A recent study on women's psychological responses to looking at fashion models claims that:
The rail-thin blonde bombshell on the cover of a magazine makes all women feel badly about their own bodies despite the size, shape, height or age of the viewers...all women were equally and negatively affected after viewing pictures of models in magazine ads for just three minutes.It sounds plausible, given the widespread use of Photoshop to create "transhuman" faces and bodies that no amount of dieting or skin care could achieve.
"Surprisingly, we found that weight was not a factor. Viewing these pictures was just bad for everyone," said Laurie Mintz, associate professor of education, school and counseling psychology in the MU College of Education.
It seems pretty obvious that this is an oppressive ideal, whether or not technology gives women the ability to achieve it. But "democratic transhumanists" like Dr. James Hughes claim that you have "the right to control your own body and mind," and that choosing to be "more than human" is simply an expression of this right.
One of the countless flaws in this argument is illustrated by the negative self-image of the women in the MU study. They didn't choose to feel bad about themselves, and they can't reasonably be accused of failing to control themselves. Their negative feelings arise from a specific social context and practice, as do the options they perceive as being available, or appropriate, to them. But people who preach the gospel of personal choice have an odd tendency to ignore these little details; you're free to choose, as long as you make the right choice from the options that have been presented to you (e.g., as long as you choose "progress," like all good people must).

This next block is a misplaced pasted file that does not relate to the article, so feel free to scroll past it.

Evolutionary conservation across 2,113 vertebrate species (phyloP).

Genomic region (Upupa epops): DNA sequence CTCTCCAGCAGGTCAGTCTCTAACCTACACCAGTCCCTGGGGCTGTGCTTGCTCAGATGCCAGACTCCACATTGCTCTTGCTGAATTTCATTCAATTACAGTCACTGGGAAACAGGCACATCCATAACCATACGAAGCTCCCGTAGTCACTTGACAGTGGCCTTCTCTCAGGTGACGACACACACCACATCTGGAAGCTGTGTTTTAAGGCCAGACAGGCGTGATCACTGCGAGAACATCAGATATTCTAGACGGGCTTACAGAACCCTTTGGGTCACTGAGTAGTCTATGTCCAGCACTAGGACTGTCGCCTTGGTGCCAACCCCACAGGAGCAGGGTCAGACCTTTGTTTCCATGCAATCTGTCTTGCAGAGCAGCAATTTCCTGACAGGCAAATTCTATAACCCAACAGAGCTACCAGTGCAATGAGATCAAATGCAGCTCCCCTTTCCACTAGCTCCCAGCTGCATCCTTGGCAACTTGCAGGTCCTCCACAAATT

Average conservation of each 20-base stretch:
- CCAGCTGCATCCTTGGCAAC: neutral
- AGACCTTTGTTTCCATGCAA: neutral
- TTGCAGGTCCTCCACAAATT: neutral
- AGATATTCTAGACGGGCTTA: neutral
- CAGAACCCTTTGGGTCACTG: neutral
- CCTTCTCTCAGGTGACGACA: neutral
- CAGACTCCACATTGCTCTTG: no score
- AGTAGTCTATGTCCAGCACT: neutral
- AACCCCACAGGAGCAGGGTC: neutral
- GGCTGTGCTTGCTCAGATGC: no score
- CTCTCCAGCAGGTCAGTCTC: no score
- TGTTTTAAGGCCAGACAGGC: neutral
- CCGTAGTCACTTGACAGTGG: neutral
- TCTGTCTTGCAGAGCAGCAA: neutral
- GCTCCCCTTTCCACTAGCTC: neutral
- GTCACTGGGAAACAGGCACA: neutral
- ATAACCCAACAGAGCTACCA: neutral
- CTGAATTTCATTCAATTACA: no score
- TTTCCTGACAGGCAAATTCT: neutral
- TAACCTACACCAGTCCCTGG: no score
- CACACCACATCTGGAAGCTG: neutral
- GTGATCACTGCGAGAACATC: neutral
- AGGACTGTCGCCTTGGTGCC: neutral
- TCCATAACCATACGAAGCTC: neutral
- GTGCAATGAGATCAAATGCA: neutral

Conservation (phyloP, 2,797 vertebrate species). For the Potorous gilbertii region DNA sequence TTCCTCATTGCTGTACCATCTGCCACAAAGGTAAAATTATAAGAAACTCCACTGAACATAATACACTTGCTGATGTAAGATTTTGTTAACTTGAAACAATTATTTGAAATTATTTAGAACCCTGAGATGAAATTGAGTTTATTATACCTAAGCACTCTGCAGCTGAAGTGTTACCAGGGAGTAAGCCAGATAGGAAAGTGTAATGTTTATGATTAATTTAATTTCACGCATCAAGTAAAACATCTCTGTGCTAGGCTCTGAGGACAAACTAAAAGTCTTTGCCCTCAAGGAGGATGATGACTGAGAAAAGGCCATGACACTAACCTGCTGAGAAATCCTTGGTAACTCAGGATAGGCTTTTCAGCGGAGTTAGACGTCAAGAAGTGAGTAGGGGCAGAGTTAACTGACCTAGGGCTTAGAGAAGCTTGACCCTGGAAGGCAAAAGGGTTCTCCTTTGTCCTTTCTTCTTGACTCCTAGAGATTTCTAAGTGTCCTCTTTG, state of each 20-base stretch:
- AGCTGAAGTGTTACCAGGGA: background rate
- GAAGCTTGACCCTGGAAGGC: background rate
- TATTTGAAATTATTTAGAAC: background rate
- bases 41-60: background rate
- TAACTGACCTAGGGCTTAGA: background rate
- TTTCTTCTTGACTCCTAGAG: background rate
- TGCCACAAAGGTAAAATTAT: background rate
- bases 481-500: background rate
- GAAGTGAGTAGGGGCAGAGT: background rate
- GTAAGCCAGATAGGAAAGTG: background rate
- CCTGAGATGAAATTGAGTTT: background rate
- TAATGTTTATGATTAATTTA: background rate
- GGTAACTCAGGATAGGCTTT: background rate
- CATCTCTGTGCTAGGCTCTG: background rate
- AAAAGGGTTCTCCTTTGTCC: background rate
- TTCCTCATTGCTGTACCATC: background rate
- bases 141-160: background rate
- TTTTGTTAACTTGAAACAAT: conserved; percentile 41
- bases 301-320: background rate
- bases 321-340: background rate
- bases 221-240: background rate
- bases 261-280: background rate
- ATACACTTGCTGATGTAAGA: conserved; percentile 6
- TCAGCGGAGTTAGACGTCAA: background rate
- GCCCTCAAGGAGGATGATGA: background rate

Question Technology links to an interesting survey of democratic transhumanists, which asks "Will the ability to change skin, hair and body make racism irrelevant?" To their credit, most respondents say "no," which leads Dr. Hughes to call them "pessimists":
So the majority of the world that is Asian, South Asian and African will rush to look like Marilyn Monroe and Brad Pitt, thereby reinforcing racially-chauvanist ideals of beauty? Somehow I doubt it. And we’ll have to save the question of whether such a risk constitutes a reason to restrict access to body modification for later.Dr. Hughes is entitled to his opinion, but I don't think it's coherent to argue that racism could be made irrelevant by human enhancement technology, while effectively arguing that it's irrelevant to that technology now. If conscious and unconscious "racially chauvinist ideals" aren't widespread and potent enough to affect our behavior and choices, it's hard to make the case that body modification is necessary to combat them. And if they are widespread and potent, it's hard to make the case that they won't influence the development and use of that technology.
This is one of the reasons I can't quite go along with Donna Haraway’s oft-cited claim that “cyborg imagery” is, or could be, "a powerful infidel heteroglossia." Remaking one's body in response to racism or misogyny could just as easily be seen as capitulation as liberation.
At any rate, the means by which fashion models virtually “evolve” reminds me once again of the duplicating mirror in Fitz-James O’Brien’s From Hand to Mouth (1858), which produces a flock of dysfunctional birdlike creatures by amplifying certain avian features at the expense of others:
It was a feathered cripple. It was all hump. It stood on one long attenuated leg. Its neck was tortuous as the wall of Troy….Long live the New Flesh!
The reproduction…went on, and the prolific mirror kept sending forth a stream of green abortions, that after a little while were no longer recognizable as belonging to any species of animal in the earth below, or the heavens above, or the caverns that lie under the earth.